Johnston Canyon, Banff National Park

Rewind to last September when we hiked the Teton Crest Trail as our honeymoon. The Tetons were amazing, but our exploring didn’t stop there. We drove north into Canada to sample their slice of the Rockies.

When we arrived in Banff National Park, it was cold, raining, and clouds hid the enormous mountains we suspected were all around us. The good news was that the bad weather made other people depart early, and we were able to score a vacated campsite at Two Jack Lakeside campground. We set up camp. With several hours left in the day we wanted to stretch our legs and go on a hike. Johnston Canyon seemed a good choice because the clouds wouldn’t affect the experience.

Just steps from the trailhead, we found ourselves on a boardwalk, dangling over the canyon edge. The water, turquoise blue due to its glacial origins, rushed by below.

Johnston Canyon

After an easy and scenic three quarters of a mile, we reached Johnston Canyon Lower Falls. The trail presented many vantage points of the falls, including a small tunnel. We ducked through to experience an up close and personal view of the waterfall as it thundered down, spraying our faces with mist.

Johnston Canyon Lower Falls
Johnston Canyon Lower Falls

The trail climbed as it followed Johnston Creek upwards. A raven, probably begging for food, perched near the trail. It was cool to observe this huge bird at close proximity.

Fish Creek Falls, Routt National Forest

Fish Creek Falls Overlook
Fish Creek Falls Overlook

We recently spent a week in Steamboat Springs, CO with our family. As with most families, everyone had different preferences when it came to activities. The short hike to Fish Creek Falls was a hit for everyone though, including little one-and-a-half year old Kion. It was such an enjoyable yet easy hike, we came back a second time later in the week.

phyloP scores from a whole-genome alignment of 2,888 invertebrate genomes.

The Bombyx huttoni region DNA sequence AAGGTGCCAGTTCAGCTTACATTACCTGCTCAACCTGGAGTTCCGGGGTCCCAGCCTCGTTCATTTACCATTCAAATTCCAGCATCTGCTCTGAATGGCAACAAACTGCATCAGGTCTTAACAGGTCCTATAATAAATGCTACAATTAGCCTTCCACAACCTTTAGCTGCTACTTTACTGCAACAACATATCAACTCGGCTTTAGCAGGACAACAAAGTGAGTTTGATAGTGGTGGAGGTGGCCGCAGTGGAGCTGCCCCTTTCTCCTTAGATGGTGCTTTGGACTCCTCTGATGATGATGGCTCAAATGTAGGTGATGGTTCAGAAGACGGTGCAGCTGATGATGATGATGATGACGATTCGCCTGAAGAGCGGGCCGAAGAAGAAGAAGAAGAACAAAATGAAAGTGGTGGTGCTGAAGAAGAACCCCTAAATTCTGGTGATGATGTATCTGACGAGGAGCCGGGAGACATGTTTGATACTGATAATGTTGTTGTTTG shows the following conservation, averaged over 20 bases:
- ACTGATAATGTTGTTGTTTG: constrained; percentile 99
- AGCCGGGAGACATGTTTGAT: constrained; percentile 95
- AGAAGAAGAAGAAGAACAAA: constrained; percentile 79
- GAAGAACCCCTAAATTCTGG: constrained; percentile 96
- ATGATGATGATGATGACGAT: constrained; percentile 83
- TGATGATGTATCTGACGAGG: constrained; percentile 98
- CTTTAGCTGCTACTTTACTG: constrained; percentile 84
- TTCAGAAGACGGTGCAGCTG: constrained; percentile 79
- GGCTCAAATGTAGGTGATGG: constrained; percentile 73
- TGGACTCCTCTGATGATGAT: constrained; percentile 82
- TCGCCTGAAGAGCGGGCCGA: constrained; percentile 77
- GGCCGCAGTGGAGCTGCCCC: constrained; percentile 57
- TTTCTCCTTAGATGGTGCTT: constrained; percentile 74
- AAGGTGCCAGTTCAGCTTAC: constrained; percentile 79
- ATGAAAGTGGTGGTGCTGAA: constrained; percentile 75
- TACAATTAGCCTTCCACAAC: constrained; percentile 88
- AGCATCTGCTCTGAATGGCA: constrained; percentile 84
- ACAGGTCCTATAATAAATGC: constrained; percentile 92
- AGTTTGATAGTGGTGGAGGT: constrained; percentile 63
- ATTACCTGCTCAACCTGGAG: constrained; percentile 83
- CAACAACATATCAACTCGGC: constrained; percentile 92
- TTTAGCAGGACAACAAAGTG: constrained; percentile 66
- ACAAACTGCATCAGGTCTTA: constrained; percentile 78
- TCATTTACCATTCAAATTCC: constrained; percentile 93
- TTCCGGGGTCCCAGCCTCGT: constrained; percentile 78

A paved path led us very gradually uphill to a gorgeous overlook of the falls. The warm day melted large amounts of high elevation snowpack, so the falls were gushing.

Melting snow brought out another kind of beauty too: glacier lilies. One of the first flowers to bloom after the snow recedes, they were in full bloom along the trail. Their delicate bowed heads always remind us of origami.

Glacier lilies
Glacier lilies

We then backtracked a bit and turned onto the Picnic Trail, which led us down towards the base of the falls. The sound of pounding water intensified as we drew closer. We soon reached a bridge over Fish Creek which provided a great view of the Fish Creek waterfall — all 283 feet of it!

Snowshoeing Bear Lake to Bierstadt Lake, Rocky Mountain National Park

Bierstadt Lake in January

This past Sunday was the anniversary of our first date. Five years ago we met at the marina in Berkeley, CA where Chris taught Anna how to fly her new two-line stunt kite. Conversation was excellent and flying was fun. Much has changed for us over the past five years, but we still love to experience new things and spend time together outdoors. January in Colorado isn’t ideal for kite flying, so we opted for a more appropriate winter activity to celebrate our anniversary: snowshoeing.

We arrived at the Bear Lake Trailhead in Rocky Mountain National Park to gorgeous sunny blue skies. The wind was fierce but we had noted that in the forecast so we were prepared. We bundled up, strapped on our snowshoes, and set off, though a bit awkwardly at first. It had been a while since we’d walked with snowshoes.

Within steps, frozen Bear Lake was visible with classic Rocky Mountain peaks behind. It was a grand start to the hike.

Bear Lake in January
Bear Lake, just steps from the trailhead
Orange trail marker
Orange trail marker

We followed the eastern shore of Bear Lake for a few hundred feet, then broke away from the lake and started climbing. The route wasn’t obvious because people had compacted the snow in numerous paths and the official trail was buried. Preparation and solid navigation skills are important for travel in snow. Even though we were ready to use our map, compass, and GPS to navigate, we were happy to find the Bierstadt Lake Trail marked with permanent orange flags affixed to trees.

Once we got into our rhythm, the snowshoes made us feel more superhuman than clunky. It was fun to easily traverse steep or heavily side sloped terrain without fear of falling.

All was going well until we realized that the trail should have ceased climbing and that an orange flag sighting was overdue. We decided to backtrack.